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Raymond Queneau (1903 – 1976)
Lifespan: 1903 - 1976
Related: postmodern literature - experimental literature - French literature - surrealist literature - poetry
Exercises in Style (1947) - Raymond Queneau [Amazon.com] [FR] [DE] [UK]
Raymond Queneau (February 21, 1903 – October 25, 1976) was a French poet and novelist. --http://en.wikipedia.org/wiki/Raymond_Queneau [Aug 2006]
Under the pseudonym of Jean Raymond, Raymond Queneau translated le Mystère du train d'or by Edgar Wallace.
Exercises in Style (1947) - Raymond Queneau
Exercises in Style, written by Raymond Queneau (in French, the original title is Exercices de style) is a collection of 99 retellings of the same story, each in a different style. In each, the narrator gets on the "S" bus (now no. 84), witnesses an altercation between a man (a zazou) with a long neck and funny hat and another passenger, and then sees the same person two hours later at the Gare St.-Lazare getting advice on adding a button to his overcoat.
The retellings range from breathless to hilarious (especially "Maladroit", where the narrator recaps in one sentence the entire preceding page), and the collection is a brilliant display of literary mastery.
The book was translated from the French into English by Barbara Wright in 1958, into Italian by Umberto Eco, into Dutch by Rudy Kousbroek, into Norwegian by Ragnar Hovland, into German by Ludwig Harig and Eugen Helmlé, into Turkish by Armagan Ekici in 2003 and into Polish by Jan Gondowicz in 2005. Because, by their nature, the various retellings of the story employ fine subtleties of the French language, translations into these other languages are adaptions as well as being translations.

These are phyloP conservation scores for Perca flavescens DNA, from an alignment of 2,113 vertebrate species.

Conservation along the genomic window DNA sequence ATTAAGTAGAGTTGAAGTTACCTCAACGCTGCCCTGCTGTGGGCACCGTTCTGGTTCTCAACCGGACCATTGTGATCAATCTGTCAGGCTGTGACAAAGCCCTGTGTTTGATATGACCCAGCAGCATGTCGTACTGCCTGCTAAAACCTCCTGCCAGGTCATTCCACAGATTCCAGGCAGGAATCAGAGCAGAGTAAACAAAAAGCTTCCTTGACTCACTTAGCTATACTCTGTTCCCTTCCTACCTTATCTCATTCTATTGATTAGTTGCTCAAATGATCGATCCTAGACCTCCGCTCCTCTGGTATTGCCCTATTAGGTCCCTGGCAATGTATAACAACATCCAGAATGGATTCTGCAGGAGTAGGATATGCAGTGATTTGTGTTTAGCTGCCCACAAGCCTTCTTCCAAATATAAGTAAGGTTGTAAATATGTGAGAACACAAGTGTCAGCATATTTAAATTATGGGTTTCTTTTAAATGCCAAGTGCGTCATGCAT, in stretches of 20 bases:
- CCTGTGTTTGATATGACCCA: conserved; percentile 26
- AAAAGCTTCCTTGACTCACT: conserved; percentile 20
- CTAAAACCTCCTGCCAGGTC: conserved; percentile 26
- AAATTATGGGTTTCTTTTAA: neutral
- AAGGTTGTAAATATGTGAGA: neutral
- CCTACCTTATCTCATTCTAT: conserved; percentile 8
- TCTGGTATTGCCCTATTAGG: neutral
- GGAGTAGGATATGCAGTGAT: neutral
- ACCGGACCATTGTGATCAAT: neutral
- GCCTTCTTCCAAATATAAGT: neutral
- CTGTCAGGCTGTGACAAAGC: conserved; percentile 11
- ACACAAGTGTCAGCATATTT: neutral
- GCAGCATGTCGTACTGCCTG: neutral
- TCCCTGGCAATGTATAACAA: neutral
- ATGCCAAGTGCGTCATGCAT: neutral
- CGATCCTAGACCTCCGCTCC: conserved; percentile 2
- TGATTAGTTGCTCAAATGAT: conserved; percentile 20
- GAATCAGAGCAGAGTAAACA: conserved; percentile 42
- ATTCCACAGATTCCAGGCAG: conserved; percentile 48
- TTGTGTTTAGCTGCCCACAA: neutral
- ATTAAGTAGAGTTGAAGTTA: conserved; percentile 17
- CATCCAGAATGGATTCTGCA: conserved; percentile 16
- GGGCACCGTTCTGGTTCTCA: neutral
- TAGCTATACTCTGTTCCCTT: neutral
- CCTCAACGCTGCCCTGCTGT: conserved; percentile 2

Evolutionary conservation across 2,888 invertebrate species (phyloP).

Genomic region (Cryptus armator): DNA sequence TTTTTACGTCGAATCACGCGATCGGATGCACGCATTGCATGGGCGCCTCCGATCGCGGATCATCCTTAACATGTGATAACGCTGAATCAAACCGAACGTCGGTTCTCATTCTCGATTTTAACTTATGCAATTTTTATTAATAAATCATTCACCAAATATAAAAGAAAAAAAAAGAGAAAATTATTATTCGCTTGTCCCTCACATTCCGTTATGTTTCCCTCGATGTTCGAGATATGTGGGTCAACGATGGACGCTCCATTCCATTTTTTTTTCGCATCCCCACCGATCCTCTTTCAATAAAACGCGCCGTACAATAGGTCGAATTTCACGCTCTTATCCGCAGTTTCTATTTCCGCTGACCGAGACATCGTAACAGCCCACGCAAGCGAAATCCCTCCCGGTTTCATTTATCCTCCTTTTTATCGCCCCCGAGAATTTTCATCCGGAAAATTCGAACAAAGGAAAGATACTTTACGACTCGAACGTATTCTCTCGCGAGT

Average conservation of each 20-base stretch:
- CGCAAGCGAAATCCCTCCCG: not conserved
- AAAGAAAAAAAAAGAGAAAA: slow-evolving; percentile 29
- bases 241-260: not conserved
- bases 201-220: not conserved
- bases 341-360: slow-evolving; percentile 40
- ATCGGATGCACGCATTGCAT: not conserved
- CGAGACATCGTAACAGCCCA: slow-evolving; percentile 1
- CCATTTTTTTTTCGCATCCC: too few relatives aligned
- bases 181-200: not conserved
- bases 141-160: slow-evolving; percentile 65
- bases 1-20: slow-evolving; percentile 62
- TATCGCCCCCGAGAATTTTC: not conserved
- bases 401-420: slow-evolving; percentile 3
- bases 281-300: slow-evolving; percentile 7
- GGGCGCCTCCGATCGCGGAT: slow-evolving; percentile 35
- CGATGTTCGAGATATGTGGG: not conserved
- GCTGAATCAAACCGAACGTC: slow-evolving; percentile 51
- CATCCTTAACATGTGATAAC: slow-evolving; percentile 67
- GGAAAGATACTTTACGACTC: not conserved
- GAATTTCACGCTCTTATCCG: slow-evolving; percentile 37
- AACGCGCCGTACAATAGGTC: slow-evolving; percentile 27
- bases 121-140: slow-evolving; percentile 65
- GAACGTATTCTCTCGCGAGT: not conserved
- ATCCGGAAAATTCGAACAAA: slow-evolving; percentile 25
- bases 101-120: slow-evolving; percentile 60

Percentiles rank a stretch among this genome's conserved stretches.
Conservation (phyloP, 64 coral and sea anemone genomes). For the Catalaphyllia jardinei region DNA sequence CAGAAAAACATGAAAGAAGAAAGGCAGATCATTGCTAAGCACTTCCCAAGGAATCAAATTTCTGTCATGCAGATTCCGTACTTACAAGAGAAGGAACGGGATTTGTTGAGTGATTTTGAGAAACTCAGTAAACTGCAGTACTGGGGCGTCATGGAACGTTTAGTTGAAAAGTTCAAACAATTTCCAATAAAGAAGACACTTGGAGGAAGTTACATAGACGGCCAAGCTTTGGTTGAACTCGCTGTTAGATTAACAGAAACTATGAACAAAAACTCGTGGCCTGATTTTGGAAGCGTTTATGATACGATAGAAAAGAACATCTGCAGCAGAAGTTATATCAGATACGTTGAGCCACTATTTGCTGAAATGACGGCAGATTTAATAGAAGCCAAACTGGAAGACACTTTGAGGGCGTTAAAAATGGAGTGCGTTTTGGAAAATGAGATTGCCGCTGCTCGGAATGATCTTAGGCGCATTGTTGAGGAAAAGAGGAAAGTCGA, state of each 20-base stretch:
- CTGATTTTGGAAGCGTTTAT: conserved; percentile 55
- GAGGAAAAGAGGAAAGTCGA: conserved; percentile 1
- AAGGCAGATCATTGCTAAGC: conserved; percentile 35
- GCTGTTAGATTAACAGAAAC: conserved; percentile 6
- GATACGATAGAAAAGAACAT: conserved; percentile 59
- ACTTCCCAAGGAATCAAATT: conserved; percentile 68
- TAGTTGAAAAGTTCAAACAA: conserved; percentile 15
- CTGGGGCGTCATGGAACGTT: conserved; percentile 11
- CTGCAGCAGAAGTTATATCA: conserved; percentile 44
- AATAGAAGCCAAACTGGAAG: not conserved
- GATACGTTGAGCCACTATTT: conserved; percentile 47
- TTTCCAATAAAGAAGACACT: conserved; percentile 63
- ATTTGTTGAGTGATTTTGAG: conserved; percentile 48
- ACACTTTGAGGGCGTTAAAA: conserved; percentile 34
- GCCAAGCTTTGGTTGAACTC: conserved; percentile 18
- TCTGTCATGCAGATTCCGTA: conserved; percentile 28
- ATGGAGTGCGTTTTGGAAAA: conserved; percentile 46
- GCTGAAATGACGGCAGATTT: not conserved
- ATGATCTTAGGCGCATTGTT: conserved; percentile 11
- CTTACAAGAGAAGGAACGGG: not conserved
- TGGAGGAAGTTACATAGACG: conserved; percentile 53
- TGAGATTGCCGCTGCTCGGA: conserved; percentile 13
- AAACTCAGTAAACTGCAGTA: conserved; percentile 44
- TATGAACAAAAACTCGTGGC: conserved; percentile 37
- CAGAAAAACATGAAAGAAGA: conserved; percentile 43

An homage in graphic novel form, 99 Ways to Tell a Story: Exercises in Style by Matt Madden, was published in 2005. --http://en.wikipedia.org/wiki/Exercises_in_Style [Aug 2006]
A twentysomething bus rider with a long, skinny neck and a goofy hat accuses another passenger of trampling his feet; he then grabs an empty seat. Later, in a park, a friend encourages the same man to reorganize the buttons on his overcoat. In Raymond Queneau's Exercises in Style, this determinedly pointless scenario unfolds 99 times in twice as many pages. Originally published in 1947 (in French), these terse variations on a theme are a wry lesson in creativity. The story is told as an official letter, as a blurb for a novel, as a sonnet, and in "Opera English." It's told onomatopoetically, philosophically, telegraphically, and mathematically. The result, as translator Barbara Wright writes in her introduction, is "a profound exploration into the possibilities of language." I'd say it's a refresher course of sorts, but it's more like a graduate seminar. After all, how many of us are familiar with terms such as litote, alexandrine, apheresis, and epenthesis in the first place? --Amazon.com
See also: experimental literature - 1947 -
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